There Are Dreams and Then There Are Dreams

I pass by this plaque every time I visit the post office in Kent, Washington.

Plaque

I have very mixed emotions about it.

Of course I’m happy that coworkers cared enough about Douglas J Hansen to memorialize him after his death. I do like the quote, “Don’t ever give up on your dreams.” But the older I get, the more I realize that there are dreams, and then there are dreams.

Doug Hansen was 46 years old when he died. No one should die at 46. My life was only just beginning at that age, and I’ve had so many amazing experiences since then. Life is priceless.

He died after having climbed to the top of Mt. Everest. That’s a formidable achievement, especially when you consider the fact that it was his second attempt. He died on the way back down the mountain.

Normally I’d say good for him. He had a dream. He went for it. And he reached his goal before he died.

But the story is a little more complicated than that. According to Wikipedia, a storm was headed toward the mountain, and everyone knew it. They just didn’t realize how severe it would be. As it increased in intensity, one of the most experienced Sherpas on the mountain that day encountered Hansen and ordered him to descend. Hansen shook his head and continued upward.

He took too long. By the time he reached the summit and started his descent, in a raging storm with depleted oxygen reserves, it was too late. He paid for it with his life. A total of 8 people died on that mountain that day. Ignore experts at your peril.

I understand why Hansen would be reluctant to give up. After all, it was his dream, and he’d already failed once. Also, climbing Mt. Everest isn’t cheap. On average, it costs $70,000 to $100,000. It must be frustrating to shell out that kind of money twice only to fail twice. Obviously, he was very determined.

But was it worth his life, or that of the guide who stayed with him? I’m thinking no. I say, live to dream another day.

Do I think we should all huddle on our couches, afraid to take risks, devoid of aspiration? No. But you should do a thorough cost/benefit analysis before putting your life on the line. I think it’s foolhardy to give up everything, absolutely everything, especially when you have no idea what your future holds.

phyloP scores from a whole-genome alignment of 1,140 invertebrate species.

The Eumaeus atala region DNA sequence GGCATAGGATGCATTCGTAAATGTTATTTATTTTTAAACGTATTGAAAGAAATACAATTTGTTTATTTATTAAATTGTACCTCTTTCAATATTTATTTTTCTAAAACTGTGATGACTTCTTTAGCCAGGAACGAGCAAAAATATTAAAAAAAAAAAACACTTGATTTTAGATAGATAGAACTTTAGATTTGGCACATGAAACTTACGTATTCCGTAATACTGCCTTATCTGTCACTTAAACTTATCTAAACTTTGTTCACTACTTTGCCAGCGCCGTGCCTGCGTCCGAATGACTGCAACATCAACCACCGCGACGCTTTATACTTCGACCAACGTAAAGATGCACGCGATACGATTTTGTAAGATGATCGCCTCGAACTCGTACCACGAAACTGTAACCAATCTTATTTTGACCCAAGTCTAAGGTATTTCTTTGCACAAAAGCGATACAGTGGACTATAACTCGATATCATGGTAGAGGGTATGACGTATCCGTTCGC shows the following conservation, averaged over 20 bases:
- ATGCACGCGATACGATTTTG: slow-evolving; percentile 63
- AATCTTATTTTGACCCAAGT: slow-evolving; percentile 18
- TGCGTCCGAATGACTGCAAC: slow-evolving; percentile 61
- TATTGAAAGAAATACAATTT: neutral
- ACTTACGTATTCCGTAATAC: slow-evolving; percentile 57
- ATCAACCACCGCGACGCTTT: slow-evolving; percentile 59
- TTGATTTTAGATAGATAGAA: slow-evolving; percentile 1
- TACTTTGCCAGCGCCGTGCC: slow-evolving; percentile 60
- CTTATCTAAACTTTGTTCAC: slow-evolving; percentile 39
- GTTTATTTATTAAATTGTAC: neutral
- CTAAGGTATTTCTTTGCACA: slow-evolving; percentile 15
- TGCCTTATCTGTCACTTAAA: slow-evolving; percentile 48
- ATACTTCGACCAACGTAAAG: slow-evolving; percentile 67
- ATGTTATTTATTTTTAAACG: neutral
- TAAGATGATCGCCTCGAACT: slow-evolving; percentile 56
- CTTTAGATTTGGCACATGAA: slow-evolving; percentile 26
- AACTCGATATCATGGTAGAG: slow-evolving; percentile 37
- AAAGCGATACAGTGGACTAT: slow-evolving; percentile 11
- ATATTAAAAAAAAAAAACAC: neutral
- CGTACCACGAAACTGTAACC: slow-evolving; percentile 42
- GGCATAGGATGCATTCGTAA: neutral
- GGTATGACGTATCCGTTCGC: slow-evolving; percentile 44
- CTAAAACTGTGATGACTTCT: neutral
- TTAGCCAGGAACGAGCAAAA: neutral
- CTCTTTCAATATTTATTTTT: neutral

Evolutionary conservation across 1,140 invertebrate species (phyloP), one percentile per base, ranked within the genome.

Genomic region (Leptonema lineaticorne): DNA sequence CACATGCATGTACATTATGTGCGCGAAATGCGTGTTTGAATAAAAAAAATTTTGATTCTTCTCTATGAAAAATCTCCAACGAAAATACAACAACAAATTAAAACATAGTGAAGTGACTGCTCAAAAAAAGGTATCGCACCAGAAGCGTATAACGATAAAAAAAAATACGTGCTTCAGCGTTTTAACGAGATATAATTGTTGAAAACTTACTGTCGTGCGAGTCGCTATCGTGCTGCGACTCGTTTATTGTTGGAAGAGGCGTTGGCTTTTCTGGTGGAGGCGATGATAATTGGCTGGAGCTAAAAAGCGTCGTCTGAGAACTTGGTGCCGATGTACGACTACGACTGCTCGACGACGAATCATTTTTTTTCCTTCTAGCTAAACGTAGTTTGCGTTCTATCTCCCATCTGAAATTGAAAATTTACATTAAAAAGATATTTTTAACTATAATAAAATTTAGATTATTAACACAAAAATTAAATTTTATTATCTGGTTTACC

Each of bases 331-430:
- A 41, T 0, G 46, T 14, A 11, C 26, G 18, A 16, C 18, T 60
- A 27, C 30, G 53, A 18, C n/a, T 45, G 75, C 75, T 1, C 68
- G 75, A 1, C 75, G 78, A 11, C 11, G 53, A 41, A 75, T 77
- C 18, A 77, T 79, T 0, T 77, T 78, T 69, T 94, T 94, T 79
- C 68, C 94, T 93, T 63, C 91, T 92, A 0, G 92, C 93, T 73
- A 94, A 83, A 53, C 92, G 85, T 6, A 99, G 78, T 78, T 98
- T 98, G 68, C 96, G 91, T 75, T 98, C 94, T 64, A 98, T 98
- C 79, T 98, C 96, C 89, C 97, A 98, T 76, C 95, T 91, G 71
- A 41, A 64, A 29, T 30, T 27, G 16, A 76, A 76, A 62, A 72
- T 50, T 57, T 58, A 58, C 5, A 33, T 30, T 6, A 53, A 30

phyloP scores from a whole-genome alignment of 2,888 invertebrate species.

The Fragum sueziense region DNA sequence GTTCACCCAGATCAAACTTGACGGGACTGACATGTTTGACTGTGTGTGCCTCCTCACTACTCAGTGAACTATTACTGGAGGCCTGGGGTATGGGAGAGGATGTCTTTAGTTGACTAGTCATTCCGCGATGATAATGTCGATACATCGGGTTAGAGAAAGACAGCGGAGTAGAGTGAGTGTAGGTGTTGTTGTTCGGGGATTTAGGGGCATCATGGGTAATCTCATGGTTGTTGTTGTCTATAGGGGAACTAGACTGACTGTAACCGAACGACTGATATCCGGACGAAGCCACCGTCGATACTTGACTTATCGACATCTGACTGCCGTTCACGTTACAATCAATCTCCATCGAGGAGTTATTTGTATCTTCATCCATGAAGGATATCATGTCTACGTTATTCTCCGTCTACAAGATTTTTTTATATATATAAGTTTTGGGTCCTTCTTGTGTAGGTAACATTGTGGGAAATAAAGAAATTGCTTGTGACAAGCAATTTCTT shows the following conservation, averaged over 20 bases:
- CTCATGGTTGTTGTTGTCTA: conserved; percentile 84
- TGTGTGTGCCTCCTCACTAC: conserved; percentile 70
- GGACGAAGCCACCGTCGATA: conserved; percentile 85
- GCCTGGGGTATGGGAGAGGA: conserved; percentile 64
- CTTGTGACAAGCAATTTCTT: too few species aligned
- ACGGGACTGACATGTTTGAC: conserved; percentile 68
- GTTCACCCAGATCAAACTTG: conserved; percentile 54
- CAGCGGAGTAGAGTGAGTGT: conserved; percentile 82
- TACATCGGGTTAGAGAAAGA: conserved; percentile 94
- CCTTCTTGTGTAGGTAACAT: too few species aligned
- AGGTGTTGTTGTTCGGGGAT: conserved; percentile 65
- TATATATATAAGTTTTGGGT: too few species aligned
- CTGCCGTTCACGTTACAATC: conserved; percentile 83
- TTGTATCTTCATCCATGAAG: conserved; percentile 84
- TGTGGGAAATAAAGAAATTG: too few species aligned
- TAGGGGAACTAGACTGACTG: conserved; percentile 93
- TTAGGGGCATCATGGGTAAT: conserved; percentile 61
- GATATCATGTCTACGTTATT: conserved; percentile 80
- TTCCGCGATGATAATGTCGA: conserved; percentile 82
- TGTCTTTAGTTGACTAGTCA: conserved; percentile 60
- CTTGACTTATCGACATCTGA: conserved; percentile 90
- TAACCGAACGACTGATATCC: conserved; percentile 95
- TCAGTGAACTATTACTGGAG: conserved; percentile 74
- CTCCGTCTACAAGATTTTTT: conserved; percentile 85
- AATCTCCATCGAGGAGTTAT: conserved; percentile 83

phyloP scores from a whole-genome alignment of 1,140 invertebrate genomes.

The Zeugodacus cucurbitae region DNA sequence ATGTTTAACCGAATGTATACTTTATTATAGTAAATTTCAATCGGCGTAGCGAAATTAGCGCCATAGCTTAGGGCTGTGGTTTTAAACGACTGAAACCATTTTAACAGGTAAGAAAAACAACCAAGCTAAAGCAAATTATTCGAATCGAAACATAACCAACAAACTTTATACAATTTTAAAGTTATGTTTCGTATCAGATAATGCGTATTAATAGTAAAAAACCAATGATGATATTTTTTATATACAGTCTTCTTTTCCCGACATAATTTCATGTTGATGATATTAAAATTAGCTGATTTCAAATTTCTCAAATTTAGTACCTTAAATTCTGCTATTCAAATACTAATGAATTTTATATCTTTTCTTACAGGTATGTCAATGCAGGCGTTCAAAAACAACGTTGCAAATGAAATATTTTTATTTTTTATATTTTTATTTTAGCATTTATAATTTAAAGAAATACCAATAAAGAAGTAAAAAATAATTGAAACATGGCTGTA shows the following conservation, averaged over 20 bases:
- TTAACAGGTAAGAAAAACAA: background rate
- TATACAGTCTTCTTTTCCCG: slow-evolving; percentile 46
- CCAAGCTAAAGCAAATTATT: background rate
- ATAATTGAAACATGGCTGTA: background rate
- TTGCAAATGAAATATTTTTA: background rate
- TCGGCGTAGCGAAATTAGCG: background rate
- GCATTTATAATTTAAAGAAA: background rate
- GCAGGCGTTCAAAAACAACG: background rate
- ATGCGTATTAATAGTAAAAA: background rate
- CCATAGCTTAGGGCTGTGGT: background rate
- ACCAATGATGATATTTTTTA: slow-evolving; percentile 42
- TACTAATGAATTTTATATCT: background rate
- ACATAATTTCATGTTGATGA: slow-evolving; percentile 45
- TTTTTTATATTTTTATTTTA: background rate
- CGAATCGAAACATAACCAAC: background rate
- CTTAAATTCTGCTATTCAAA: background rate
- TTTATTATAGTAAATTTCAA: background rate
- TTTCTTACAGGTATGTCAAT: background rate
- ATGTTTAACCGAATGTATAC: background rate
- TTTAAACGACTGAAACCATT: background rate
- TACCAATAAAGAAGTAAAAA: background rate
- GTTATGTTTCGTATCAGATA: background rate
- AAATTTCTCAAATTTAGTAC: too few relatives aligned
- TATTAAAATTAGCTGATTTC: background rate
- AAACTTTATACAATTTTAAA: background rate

Life is full of possibilities. But instead of exploring those possibilities, Doug Hansen’s body has never been found. It’s frozen stiff somewhere on Mt. Everest, and there’s nothing but a tombstone for him in the same graveyard in Renton, Washington where Jimi Hendrix is buried, and a memorial plaque outside a post office in Kent. That seems like a poor trade off to me.

What do you think?

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2 thoughts on “There Are Dreams and Then There Are Dreams

  1. Angiportus Librarysaver

    I pretty much agree. They say the reason mountaineers are roped together is to keep the smart ones from going home. My own much more modest ventures in that area revealed that the views from the 360-degree point really are worth it, but I was not putting mine or anyone’s life in danger. I’d not do that until/unless I really was thru with all my other living and ready to go–by which point I most likely couldn’t even make it up there with a jetpack, anyway…
    Just saw something about how glacial melting is going to reveal a lot of bodies up there…that and all the garbage and other waste matter left behind by people who just have to bag the big one. A revision of practices seems indicated.
    Don’t worry, I won’t climb on any of your bridges!

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